Every week for two years, the working group has been meeting at Columbia University to discuss the financial system. O'Neil, a former math professor who once worked at a hedge fund with Larry Summers and now does data science, said her group has a precise mission: to address financial reform and end the concept of "too big to fail."

And the book, which the group handed out for free, "explains how the systems uses us, how the bankers scam us, how the regulators fail to do their job," O'Neil called out, the crowd chanting after her.

The conventional wisdom about Occupy is that its lack of leaders doomed it, and that, unlike the Tea Party, it didn't figure out how to garner political power.

But there's another view, too. Occupy activist Nancy Mancias says that by emphasizing growing income inequality and the 99 percent, Occupy changed the national conversation.

"Occupy Wall Street brought the economic crisis, the discussion of the economy, to the front burner," Mancias said.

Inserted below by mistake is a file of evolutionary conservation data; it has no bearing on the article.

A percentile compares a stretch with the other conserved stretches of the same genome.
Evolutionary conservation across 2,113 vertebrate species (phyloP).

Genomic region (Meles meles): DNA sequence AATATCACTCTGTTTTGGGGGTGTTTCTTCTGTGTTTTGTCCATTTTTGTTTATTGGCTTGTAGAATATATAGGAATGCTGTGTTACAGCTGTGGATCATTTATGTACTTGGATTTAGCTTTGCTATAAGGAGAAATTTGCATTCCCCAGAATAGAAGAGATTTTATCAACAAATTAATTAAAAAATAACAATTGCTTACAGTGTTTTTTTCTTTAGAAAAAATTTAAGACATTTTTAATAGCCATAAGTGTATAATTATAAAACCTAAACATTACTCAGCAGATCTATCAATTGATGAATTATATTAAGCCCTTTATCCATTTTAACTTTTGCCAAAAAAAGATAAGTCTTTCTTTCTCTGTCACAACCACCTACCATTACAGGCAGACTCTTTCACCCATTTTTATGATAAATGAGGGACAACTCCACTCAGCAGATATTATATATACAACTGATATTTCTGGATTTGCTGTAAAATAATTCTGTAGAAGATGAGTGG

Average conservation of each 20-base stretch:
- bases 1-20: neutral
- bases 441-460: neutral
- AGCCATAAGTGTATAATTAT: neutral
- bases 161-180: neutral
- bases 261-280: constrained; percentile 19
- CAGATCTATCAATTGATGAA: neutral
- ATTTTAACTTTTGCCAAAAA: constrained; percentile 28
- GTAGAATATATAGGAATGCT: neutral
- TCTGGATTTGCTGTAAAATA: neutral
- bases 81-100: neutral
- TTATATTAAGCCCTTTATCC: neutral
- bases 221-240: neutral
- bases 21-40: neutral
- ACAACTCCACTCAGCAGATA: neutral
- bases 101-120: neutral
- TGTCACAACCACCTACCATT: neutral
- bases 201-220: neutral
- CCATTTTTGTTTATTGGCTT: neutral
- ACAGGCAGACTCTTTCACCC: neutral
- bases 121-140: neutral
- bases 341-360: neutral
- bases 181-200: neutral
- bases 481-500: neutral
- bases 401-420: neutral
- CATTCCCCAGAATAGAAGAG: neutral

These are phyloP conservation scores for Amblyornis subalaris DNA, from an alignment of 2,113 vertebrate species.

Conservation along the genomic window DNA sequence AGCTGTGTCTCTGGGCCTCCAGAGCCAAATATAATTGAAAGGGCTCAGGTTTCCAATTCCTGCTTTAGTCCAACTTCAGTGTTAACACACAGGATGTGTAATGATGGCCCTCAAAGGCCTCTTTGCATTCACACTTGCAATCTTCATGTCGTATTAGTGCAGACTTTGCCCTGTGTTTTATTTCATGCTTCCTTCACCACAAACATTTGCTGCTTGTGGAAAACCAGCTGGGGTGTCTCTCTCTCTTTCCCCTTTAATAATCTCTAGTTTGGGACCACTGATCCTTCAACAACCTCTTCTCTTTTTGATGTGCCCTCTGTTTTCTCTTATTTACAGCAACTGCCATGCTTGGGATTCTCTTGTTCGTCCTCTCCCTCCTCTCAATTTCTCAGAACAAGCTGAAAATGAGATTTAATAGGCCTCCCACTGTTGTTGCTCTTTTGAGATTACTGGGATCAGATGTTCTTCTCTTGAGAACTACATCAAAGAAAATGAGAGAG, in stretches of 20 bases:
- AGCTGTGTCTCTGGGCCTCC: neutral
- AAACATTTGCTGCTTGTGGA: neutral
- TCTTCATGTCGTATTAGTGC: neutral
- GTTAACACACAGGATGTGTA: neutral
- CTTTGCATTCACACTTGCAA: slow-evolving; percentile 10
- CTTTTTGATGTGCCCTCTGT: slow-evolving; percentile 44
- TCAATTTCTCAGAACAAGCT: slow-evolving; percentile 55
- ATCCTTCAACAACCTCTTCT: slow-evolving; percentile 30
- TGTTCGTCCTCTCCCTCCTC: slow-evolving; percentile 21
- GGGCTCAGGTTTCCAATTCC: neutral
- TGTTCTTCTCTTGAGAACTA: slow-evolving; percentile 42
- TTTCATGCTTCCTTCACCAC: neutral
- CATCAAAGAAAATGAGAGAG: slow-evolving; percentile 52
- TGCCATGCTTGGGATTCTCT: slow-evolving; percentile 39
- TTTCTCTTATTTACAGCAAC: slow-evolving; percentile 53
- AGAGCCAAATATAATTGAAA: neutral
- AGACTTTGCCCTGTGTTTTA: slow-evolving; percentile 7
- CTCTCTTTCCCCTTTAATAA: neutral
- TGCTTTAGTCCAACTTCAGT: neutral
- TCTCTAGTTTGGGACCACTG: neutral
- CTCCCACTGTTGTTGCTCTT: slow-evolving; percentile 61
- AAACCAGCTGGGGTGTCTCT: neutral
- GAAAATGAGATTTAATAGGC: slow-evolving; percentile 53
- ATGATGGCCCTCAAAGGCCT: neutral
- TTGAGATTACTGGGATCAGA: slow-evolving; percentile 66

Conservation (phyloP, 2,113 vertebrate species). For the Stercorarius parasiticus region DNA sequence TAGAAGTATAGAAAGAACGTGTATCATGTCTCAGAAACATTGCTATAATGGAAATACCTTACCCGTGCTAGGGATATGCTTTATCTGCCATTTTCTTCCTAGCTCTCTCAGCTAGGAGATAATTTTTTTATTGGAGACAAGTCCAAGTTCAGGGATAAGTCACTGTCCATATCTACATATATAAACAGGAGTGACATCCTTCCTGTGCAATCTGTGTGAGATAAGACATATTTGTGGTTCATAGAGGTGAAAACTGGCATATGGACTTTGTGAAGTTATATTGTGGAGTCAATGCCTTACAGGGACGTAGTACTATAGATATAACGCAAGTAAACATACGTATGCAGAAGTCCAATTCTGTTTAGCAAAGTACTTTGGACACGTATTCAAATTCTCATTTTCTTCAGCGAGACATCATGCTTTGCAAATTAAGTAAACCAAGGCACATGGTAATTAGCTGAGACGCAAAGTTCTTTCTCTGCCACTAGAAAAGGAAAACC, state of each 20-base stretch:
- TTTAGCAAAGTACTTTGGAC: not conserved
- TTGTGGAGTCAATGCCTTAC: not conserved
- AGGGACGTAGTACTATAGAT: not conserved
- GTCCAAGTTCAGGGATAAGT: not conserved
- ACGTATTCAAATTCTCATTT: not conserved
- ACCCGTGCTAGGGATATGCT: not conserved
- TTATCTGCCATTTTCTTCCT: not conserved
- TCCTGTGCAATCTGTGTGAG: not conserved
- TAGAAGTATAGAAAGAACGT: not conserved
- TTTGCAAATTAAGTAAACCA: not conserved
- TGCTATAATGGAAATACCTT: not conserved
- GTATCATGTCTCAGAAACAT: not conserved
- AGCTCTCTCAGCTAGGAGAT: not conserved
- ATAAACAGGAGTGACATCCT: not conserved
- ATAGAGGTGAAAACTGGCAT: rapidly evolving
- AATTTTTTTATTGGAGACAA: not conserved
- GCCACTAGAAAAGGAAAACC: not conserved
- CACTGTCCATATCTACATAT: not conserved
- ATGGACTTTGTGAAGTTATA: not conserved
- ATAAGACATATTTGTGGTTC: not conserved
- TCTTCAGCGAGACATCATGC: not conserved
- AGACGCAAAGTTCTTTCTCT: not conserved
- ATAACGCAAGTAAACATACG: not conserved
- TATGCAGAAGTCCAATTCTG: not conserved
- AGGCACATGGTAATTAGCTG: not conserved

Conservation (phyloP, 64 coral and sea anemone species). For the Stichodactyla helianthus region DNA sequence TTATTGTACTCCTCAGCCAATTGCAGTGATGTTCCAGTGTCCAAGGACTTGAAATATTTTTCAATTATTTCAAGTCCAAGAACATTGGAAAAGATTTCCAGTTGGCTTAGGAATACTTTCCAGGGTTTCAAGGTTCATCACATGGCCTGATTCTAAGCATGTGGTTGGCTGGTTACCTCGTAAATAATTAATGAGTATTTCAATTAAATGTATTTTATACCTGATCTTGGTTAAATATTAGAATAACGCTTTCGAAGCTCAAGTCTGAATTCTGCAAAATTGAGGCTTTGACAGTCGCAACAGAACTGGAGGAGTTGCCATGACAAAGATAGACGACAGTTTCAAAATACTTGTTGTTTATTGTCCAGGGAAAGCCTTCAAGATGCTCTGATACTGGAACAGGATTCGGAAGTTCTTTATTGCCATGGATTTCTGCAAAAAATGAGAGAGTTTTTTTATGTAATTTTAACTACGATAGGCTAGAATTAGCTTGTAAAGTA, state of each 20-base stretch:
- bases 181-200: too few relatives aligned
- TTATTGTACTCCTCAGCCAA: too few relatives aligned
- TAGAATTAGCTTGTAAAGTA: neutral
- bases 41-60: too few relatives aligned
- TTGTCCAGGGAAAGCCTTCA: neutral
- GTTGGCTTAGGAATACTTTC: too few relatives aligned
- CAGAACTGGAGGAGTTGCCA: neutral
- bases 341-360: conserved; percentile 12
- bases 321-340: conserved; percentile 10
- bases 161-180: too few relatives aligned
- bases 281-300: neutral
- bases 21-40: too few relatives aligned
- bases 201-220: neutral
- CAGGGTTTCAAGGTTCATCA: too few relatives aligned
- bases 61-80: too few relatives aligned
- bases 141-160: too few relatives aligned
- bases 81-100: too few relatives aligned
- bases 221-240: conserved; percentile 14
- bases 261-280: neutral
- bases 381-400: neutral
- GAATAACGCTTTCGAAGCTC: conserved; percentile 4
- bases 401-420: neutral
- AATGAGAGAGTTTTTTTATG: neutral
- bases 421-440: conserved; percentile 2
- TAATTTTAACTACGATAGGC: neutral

Some commenters said this shift gave traction to the "47 Percent" speech that may ultimately have doomed presidential candidate Mitt Romney and fueled the progressive candidacy of Bill de Blasio, who could well become New York's next mayor.

O'Neil, the data scientist with the alternative banking group, said it's hard to pinpoint cause and effect, but, she said, "Look at Larry Summers. He also didn't get the Fed chair. And I am not going to say it was us, but I'm going to tell you, it was partly us.

"We brought up these issues," she continued. "We made people think about not continuing to reward the people who were responsible for the mess."

So Occupy is still around in its many, often disorganized forms, still working to change the conversation.

Copyright 2014 NPR. To see more, visit http://www.npr.org/.

Transcript

ROBERT SIEGEL, HOST:

From NPR News, this is ALL THINGS CONSIDERED. I'm Robert Siegel.